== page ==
JMB at STRADLEY.COM
Mon Mar 23 01:33:53 UTC 2009
I forgot to address "straw bail" in my earlier post. The
earliest I see is a passing reference in a New York trial court, which
New York confusingly refers to as the "Supreme Court." Davidson v.
Hackstaff, 3 How. Pr. 11 (N.Y. Sup. Ct. 1846). It seems that the term
began, and largely remains, a non-legal term, as there are only a
handful of examples in the cases, in contrast to the great many for the
other "straw" terms discussed.
From: American Dialect Society [mailto:ADS-L at LISTSERV.UGA.EDU] On Behalf
Of George Thompson
Sent: Sunday, March 22, 2009 8:34 PM
To: ADS-L at LISTSERV.UGA.EDU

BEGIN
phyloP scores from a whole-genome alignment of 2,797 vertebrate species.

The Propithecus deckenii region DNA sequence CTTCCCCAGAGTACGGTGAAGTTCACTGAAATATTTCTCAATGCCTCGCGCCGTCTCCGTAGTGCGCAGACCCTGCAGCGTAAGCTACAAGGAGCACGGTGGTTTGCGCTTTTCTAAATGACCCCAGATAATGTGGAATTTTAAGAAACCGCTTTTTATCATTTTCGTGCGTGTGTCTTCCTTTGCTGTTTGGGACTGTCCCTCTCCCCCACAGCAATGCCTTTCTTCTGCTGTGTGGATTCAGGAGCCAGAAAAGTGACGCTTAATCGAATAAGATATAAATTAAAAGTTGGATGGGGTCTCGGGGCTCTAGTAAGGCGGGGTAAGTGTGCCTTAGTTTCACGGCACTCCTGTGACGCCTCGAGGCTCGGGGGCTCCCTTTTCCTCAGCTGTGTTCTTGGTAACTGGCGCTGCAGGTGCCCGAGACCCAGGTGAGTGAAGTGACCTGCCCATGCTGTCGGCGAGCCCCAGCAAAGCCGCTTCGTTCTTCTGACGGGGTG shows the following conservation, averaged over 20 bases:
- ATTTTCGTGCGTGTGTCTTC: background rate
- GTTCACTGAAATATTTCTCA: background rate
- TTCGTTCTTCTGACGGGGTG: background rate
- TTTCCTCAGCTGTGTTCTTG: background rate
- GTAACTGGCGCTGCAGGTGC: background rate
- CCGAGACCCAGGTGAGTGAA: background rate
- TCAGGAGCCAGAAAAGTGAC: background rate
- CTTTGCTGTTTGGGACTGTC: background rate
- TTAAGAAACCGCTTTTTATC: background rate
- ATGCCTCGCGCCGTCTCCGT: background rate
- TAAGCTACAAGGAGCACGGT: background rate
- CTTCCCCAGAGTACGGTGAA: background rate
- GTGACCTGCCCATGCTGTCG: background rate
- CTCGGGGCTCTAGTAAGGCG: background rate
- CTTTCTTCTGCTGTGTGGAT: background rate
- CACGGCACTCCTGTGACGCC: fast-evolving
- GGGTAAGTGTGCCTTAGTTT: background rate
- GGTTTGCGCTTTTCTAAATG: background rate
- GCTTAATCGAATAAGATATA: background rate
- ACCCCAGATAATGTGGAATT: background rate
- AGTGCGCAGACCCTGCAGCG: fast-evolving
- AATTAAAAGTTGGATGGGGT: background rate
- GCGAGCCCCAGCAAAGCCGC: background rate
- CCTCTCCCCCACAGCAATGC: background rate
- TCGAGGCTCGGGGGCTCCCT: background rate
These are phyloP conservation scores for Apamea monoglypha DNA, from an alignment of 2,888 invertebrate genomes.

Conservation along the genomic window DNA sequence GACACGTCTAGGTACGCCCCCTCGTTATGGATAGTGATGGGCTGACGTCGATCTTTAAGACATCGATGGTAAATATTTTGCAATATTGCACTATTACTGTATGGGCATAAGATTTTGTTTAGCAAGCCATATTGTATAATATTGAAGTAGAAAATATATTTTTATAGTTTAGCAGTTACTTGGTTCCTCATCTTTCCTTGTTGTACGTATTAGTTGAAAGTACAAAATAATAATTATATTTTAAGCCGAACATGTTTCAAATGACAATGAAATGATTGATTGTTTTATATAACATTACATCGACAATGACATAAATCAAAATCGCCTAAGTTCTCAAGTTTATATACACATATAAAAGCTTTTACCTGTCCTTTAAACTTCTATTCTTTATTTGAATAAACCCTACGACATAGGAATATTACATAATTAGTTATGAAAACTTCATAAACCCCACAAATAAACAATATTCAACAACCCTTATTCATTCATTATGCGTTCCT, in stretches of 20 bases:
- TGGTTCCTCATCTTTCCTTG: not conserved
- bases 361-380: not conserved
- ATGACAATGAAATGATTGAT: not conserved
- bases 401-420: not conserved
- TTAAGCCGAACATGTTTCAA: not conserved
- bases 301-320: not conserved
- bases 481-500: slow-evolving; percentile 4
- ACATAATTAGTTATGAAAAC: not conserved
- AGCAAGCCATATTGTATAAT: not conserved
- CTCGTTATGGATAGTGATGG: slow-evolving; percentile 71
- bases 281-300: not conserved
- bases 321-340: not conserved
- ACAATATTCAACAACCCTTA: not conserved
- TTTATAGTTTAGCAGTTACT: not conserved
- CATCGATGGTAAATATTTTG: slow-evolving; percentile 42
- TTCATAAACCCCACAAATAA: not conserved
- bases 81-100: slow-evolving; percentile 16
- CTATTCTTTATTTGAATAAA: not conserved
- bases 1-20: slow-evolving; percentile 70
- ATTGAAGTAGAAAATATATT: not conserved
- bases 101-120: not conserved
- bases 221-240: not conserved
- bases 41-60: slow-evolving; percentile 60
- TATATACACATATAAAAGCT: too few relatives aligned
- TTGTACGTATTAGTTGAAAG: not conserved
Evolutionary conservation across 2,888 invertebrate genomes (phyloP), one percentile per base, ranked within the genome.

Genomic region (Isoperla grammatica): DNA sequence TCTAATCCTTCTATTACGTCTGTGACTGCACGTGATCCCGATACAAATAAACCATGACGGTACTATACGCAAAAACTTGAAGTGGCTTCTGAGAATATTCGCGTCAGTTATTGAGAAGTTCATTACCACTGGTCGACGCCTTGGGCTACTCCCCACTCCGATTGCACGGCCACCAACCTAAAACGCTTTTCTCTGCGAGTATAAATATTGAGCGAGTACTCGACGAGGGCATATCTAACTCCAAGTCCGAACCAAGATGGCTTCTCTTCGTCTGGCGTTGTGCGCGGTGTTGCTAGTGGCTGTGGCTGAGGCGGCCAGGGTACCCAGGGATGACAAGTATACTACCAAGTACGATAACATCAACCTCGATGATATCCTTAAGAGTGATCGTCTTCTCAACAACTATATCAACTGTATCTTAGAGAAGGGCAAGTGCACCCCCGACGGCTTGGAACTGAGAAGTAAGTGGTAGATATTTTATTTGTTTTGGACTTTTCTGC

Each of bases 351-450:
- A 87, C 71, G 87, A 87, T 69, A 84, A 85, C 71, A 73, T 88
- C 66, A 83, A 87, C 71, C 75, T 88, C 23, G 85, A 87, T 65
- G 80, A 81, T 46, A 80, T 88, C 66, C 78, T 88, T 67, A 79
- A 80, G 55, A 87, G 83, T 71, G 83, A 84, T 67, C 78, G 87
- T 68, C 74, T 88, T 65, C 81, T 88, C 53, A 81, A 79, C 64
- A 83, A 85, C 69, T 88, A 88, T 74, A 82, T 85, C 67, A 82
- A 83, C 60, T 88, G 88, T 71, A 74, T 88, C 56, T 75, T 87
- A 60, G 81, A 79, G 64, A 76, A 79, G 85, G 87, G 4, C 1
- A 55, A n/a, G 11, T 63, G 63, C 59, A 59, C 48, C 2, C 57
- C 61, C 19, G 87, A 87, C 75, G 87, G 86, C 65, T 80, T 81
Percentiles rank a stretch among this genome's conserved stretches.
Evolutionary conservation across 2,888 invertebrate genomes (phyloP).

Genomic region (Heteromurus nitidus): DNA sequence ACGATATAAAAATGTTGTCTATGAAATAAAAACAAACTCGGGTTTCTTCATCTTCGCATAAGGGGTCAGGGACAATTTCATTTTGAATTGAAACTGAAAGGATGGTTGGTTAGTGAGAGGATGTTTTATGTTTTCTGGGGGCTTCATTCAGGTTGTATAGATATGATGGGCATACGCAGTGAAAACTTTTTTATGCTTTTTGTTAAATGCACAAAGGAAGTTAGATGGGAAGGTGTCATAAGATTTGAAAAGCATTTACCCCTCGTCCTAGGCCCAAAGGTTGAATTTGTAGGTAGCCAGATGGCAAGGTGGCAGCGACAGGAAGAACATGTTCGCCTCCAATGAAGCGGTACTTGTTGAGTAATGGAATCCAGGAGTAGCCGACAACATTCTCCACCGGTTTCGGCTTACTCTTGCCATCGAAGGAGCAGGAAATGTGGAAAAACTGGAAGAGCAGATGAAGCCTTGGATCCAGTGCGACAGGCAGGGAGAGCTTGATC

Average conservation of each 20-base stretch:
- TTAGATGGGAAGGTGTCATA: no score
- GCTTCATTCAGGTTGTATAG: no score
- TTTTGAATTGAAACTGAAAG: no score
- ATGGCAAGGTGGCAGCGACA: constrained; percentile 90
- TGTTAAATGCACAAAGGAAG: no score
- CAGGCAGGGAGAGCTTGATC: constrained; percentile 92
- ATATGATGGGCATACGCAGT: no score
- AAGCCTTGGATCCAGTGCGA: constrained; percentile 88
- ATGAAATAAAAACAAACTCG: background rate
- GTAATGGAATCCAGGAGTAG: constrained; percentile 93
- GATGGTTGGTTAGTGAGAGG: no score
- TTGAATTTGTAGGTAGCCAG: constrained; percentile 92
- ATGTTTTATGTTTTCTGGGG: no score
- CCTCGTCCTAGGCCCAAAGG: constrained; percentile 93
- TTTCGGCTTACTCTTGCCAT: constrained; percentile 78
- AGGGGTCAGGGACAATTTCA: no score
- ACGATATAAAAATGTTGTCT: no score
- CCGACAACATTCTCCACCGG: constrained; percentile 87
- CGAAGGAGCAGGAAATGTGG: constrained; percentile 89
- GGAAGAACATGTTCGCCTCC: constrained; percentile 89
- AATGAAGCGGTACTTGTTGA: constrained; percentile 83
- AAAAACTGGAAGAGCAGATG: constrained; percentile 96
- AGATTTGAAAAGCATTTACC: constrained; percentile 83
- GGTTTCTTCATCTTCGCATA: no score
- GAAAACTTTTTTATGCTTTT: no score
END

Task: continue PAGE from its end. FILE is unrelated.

Subject: Re: straw purchase(r)/buyer
If 1859 is the best that the OED can do with "straw bail", here are a
couple from the early 1840s. It was a very frequent topic for complaint
in the 1840s.
[because of Judge Lynch, "rogues are rarely brought to trial, if
they have money enough to obtain straw bail and a habeas"]
New York Herald, December 19, 1841, p. 1, col. 5 [A NYC judge
named Lynch; not a reference to lynching]
[an English pickpocket named Edward Hammond, aka Simpson,
arrested "some two years since;" he had been sentenced to 5 years, but
the sentence was being appealed; he had been bailed; will one of "our
higher Judges . . . again turn a villain loose on straw bail?"]
New-York Daily Tribune, June 30, 1843, p. 2, col. 5
I actually have a note from earlier in 1841, but without context. It
was from the Tribune, and a search of that on Proquest might turn it up.
Also several other appearances from 1842 & 1843, from other papers, and
also without context. I will get full context, upon request.
George A. Thompson
The American Dialect Society - http://www.americandialect.org
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